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March 14, 2011 | by  | in Opinion |
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Lovin’ From the Oven: Hummus

This week we are going to be talking about chickpeas, once something reserved for the vegetarians that can now be embraced and adored by us carnivores alike, because they are cheap, versatile and oh-so tasty. Chickpeas or garbanzo beans are rich in folic acid and fibre, which makes them beneficial for regulating both cholesterol and blood sugar levels. Chickpeas also fall within the low GI category which means they release energy slowly and keep you feeling fuller for longer.

Hummus

– 1 can of chickpeas (any will do, but Delmain are best—Davis Metro on Taranaki Street sell good ones, too, for about $1 a pop)
– 1 clove garlic
– 1 tsp cumin
– 2 tbsp lemon juice
– Salt and pepper
– 1 tbsp tahini (tahini can be quite expensive, so if you are a peanut butter fan you can substitute a tbsp of smooth or crunchy for the tahini)

Ideally, you would use a blender or food processer to get all this blended up: a Magic Bullet or whizz stick will work too. If you are as unprepared as I was in my first year flatting, you can use a potato masher and have yourself a hummus with a more rustic texture. Start by draining off about two thirds of the brine that the chickpeas are sitting in (reserve this in case your hummus is too thick, it’s good for thinning it out at the end). Put the remaining third of the liquid and the chickpeas, along with all the other ingredients into your chosen appliance and blend until smooth. This will keep in the fridge for about a week, enjoy on toast with tomato or avocado, on crackers or carrot sticks.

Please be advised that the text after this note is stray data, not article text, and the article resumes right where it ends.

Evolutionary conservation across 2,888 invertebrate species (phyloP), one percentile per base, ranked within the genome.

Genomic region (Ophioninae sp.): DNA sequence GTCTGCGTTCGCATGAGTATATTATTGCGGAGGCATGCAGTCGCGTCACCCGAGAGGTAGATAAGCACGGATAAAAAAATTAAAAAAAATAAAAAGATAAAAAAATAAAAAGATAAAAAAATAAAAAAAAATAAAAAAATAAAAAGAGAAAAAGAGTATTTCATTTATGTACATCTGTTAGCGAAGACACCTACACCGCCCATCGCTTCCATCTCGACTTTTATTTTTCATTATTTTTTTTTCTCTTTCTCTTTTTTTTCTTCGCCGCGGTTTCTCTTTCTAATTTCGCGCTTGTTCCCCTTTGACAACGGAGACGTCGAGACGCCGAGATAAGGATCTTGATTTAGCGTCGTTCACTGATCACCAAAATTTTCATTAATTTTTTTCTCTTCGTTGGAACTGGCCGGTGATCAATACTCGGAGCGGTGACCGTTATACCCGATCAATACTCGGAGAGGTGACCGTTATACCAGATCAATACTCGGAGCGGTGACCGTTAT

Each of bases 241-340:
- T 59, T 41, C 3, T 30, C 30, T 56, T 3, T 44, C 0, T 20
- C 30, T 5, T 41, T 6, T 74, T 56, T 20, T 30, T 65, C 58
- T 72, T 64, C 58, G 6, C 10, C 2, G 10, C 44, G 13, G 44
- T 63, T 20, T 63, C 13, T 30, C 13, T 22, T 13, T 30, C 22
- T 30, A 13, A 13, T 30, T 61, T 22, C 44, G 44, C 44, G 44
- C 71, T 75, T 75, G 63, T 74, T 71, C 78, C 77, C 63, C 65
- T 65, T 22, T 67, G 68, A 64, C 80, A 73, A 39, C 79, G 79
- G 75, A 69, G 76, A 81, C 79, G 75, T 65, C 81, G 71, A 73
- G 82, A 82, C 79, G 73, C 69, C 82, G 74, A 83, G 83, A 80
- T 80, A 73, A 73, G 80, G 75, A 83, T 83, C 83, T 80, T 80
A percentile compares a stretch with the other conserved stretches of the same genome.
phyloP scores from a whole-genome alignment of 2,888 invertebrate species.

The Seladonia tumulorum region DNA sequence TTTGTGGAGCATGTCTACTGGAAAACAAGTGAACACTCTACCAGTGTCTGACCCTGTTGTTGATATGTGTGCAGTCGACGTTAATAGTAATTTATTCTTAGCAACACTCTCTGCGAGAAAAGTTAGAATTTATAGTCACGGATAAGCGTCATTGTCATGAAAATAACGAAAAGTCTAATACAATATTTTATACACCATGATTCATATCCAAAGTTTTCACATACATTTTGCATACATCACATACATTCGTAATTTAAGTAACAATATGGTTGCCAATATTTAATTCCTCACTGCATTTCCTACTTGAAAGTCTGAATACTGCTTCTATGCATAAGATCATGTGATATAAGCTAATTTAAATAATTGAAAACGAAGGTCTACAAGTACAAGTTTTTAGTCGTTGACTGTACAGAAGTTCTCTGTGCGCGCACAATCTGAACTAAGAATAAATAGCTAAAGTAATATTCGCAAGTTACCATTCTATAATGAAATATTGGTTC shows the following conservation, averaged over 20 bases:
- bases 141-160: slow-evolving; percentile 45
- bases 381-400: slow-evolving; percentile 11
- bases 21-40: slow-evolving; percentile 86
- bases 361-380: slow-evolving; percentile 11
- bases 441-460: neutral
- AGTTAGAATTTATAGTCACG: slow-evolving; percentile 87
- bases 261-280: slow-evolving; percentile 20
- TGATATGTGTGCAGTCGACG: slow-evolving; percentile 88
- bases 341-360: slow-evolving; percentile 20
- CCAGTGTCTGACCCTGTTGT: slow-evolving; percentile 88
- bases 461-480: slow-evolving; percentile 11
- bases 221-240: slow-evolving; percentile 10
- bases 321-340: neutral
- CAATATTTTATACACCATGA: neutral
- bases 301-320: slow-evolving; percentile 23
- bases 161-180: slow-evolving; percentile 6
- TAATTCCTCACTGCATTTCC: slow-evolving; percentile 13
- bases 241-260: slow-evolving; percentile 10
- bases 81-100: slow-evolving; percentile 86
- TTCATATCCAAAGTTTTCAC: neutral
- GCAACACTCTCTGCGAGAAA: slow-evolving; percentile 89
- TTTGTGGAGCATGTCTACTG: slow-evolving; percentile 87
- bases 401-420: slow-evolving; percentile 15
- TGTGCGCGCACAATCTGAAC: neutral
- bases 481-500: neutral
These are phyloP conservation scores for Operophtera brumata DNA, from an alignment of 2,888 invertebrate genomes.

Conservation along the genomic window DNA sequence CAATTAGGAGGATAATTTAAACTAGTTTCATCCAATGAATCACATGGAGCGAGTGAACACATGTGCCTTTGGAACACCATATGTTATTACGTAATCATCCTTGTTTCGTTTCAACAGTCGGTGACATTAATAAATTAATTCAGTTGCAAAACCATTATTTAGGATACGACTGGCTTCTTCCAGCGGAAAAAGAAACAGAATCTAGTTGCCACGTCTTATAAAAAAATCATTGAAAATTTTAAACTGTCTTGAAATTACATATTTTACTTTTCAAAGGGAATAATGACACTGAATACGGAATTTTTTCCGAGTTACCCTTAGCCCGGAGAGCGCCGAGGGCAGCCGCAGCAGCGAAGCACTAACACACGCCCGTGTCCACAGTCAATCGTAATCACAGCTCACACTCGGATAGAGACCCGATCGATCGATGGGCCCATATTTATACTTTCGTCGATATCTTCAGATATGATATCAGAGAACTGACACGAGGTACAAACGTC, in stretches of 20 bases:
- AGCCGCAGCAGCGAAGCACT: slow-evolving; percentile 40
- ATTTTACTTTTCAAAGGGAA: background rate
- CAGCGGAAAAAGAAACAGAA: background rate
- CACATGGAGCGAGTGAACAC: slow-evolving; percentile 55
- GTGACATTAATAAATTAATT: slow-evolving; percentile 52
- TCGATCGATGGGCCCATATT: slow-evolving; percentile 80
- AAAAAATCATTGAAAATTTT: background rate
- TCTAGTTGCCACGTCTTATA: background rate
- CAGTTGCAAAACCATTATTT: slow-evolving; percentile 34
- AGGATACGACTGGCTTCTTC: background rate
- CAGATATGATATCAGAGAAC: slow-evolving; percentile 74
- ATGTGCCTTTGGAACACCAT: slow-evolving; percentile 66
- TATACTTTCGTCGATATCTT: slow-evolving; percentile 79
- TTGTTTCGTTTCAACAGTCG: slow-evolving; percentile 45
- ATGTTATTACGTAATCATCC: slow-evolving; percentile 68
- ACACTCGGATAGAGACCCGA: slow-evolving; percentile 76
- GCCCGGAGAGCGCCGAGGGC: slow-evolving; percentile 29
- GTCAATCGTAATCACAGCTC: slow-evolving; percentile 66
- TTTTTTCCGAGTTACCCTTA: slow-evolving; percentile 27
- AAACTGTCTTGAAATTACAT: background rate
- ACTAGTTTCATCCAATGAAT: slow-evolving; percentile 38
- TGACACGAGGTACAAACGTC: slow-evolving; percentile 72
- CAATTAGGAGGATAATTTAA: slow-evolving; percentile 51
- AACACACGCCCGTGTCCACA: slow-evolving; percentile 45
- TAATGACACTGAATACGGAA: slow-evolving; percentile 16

Other great ways to incorporate these tasty wee morsels into your diet include throwing a can into your favourite Indian curry or vege soup, mixing them with some spinach and tomato for a tasty salad or tossing them in some cumin and turmeric and roasting them on an oven tray until golden for a
tasty snack.

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Comments (3)

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  1. Number 1 fan says:

    Good work ms.adams, sounds delightful. I will be sure to make this at home sometime ,try and get one up one my foodie flatmate , she’s a bit of a dick…….

  2. Hummus queen says:

    But don’t forget… chickpeas are way cheaper if you buy them dry and cook them yourself! You want to do them in big batches and freeze them because it’s a bit of effort. Soak a whole lot in approximately twice the amount of hot water needed to cover them overnight (or just a really long time). Then boil them for ages until they’re soft – a pressure cooker can take the cooking time down from 1 hour+ to around 15 minutes.

  3. Hayley Adams says:

    You are so right. I never thought to freeze them, what great advice.
    The only issue I have is I always forget to put the chickpeas in water the night before so almost always disappoint myself. But doing a big batch and freezing them solves that problem!

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